Bell Curve The Law Talking Guy Raised by Republicans U.S. West
Well, he's kind of had it in for me ever since I accidentally ran over his dog. Actually, replace "accidentally" with "repeatedly," and replace "dog" with "son."

Wednesday, January 13, 2010


Hi Everyone,

By now you've heard that the poorest country in the western hemisphere, Haiti, has been hit with a major earthquake. This after getting hit with four named storms in the last year. Haiti observers (I hesitate to talk about "authorities" in this case) are talking a death toll over 100,000. This is truly horrible and I'm sure we all have nothing but sympathy for the Haitian people.

But I think it's worth talking about WHY Haiti is so vulnerable. Big quakes hit lots of countries without killing hundreds of thousands of people. Why is it so horrible in Haiti? Haiti is like a perfect storm of social, economic, environmental and political problems.

Economics: There is virtually no foreign investment in the country so the economy - under the best of circumstances - is little more than subsistence. 80% of its population lives in poverty. Haiti is what happens when all the evil capitalists leave. Haiti is the warning to the people who think that multi national investment causes poverty. Foreign investment may not eliminate poverty but if you remove it, you need a really dark imagination to visualize the consequences.

Politics: There is virtually no government capable of acting as such. Haiti is also the warning to those on the right who think that the absence of government would be some kind of paradise. Haiti operates in a state if near anarchy. There is a tiny national police force that I heard a US observer describe as "better than before but not up to this." There are virtually no fire departments. As you might imagine for a country with such a weak government, there are virtually no building codes so the quake destroyed a lot of the capital city (I saw one picture of the capital right after the shaking stopped and the entire city was covered with a rising dust cloud from collapsed buildings).

Environment: The country has been almost totally denuded of trees. People have cut down the forests for fuel and to clear farm land. This has exacerbated the effects of the quake because Haiti is also rather mountainous. Denuded mountains are prone to landslides. I also shudder to think about the poor access to clean drinking water in Haiti even before the quake and it is certainly worse now.

Social: All of these problems mean that for Haitians the response to the quake is going to be an individual, family or maybe neighborhood affair. The response we saw to Katrina in the US is unthinkably utopian compared to what is possible in Haiti. The response the Indian Ocean countries managed after the Tsunami is equally unimaginable for Haiti.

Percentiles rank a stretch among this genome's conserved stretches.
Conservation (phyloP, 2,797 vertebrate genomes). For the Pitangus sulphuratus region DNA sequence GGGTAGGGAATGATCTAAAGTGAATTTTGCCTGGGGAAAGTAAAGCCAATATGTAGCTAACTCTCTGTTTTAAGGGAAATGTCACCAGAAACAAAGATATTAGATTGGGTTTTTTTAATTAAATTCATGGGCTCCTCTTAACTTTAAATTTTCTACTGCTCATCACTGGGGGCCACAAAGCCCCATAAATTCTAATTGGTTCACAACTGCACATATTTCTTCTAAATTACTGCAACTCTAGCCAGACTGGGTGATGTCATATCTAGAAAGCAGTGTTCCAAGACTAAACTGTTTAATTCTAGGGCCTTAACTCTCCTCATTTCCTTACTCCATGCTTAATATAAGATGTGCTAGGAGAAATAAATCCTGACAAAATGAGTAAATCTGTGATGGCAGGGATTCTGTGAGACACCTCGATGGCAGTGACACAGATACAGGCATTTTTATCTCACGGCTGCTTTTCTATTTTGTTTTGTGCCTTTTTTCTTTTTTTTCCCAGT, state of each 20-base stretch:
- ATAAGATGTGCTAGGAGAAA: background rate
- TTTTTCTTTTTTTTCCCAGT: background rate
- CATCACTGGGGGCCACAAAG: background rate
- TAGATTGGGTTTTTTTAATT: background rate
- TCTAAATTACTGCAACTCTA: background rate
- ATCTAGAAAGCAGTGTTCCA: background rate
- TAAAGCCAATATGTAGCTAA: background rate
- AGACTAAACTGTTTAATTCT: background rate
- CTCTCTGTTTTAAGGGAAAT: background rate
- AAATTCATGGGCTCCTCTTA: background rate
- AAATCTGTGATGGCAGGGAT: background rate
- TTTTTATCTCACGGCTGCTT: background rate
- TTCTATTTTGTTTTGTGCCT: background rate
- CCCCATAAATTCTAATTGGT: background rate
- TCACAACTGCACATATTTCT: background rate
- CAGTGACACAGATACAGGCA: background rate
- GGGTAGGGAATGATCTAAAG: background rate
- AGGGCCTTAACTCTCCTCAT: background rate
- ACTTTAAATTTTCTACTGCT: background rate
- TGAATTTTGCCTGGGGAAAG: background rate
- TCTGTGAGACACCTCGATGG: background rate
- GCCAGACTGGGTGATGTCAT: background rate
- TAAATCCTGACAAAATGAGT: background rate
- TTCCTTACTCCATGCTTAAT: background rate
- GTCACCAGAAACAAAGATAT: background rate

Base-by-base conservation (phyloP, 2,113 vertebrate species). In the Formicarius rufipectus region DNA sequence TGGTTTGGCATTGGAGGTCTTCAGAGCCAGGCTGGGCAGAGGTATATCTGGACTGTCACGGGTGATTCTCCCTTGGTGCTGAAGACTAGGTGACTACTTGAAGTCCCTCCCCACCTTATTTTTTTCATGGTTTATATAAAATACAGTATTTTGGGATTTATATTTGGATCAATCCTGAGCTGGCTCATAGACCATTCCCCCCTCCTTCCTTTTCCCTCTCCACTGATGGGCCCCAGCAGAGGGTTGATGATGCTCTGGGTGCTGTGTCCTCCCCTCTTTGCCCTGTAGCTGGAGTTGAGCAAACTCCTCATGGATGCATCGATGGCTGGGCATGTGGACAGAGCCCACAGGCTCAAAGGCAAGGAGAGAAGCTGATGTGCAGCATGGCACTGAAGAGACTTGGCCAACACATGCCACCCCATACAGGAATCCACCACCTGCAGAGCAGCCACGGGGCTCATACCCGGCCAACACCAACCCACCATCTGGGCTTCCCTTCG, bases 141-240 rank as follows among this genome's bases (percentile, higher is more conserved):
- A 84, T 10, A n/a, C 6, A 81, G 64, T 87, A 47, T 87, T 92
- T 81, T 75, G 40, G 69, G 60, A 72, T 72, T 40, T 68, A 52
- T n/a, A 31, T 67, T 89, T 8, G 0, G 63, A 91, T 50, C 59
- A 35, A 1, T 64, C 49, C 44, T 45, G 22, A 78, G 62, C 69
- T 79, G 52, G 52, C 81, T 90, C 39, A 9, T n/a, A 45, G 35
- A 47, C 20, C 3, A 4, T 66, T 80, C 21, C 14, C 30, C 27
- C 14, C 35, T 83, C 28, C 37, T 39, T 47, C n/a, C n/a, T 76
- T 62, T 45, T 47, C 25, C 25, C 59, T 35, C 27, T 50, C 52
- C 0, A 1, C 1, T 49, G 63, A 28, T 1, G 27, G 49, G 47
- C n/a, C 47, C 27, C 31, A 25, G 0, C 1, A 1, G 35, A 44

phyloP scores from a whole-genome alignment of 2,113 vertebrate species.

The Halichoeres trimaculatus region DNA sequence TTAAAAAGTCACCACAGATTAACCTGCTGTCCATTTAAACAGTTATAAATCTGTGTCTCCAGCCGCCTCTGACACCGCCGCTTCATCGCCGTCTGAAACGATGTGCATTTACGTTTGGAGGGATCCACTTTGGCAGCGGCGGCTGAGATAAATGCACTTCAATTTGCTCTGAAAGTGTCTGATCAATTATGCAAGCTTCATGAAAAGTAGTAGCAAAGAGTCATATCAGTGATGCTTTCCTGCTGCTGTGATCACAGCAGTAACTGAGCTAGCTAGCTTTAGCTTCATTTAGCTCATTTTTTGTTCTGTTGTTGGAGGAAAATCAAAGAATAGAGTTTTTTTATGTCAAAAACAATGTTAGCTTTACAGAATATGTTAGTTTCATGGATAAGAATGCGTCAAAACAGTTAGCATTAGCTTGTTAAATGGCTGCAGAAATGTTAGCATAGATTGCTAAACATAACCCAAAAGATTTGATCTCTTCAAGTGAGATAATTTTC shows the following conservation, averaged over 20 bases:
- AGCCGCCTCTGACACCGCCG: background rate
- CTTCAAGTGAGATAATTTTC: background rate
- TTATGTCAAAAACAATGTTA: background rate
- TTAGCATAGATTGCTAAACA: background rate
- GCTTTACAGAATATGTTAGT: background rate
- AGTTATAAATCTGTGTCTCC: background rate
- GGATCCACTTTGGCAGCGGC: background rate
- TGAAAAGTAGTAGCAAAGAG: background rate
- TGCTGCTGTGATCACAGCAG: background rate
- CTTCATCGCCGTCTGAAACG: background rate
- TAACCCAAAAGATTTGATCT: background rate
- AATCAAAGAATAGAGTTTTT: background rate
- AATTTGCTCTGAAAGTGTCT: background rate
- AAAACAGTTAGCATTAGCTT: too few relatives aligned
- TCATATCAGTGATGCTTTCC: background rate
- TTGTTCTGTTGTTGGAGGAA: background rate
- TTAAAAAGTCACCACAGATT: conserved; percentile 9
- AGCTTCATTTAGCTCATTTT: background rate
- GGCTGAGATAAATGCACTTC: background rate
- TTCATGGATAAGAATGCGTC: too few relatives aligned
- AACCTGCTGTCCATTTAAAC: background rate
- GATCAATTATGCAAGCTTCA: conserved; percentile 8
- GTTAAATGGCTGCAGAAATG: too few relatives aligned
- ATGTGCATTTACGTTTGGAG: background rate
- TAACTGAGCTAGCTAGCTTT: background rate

What we are watching unfold in Haiti is what happens when everything goes wrong ... and then there are natural disasters.
UPDATE: Here is what Pat Robertson says about Haiti. He claims the country made a pact with the Devil to expell the French and all their problems since are a result of that. Yes folks, it's the voice of the Republican base. When will the GOP leadership repudiate hate mongers like Robertson?


Bert Q. Slushbrow, Sr. said...

Robertson's comments were repugnant. Equally as bad was what Rush Limbaugh had to say. No surprise on either count but still disgusting to hear.

The Law Talking Guy said...

Haiti is so much about the long-term ill-effects of slavery on a society.

Raised By Republicans said...

I don't think slavery works as an explanation for why Haiti is so much worse off than it's neighbors. Slavery was pervasive throughout the western hemisphere. Indeed, Haiti got rid of slavery before any other country in the region. The Domincan Republic (on the same island) and Cuba also had largely slave populations, for a longer period too, and both are significantly better off.

Certainly slavery is pernicious and has lasting effects. I have no doubt that Haiti is worse off than say, Canada or the US, in part because of the proportion of its population that was enslaved. But I don't think it is a sufficient or even dominant explanation for why Haiti differs so much from other Caribbean countries.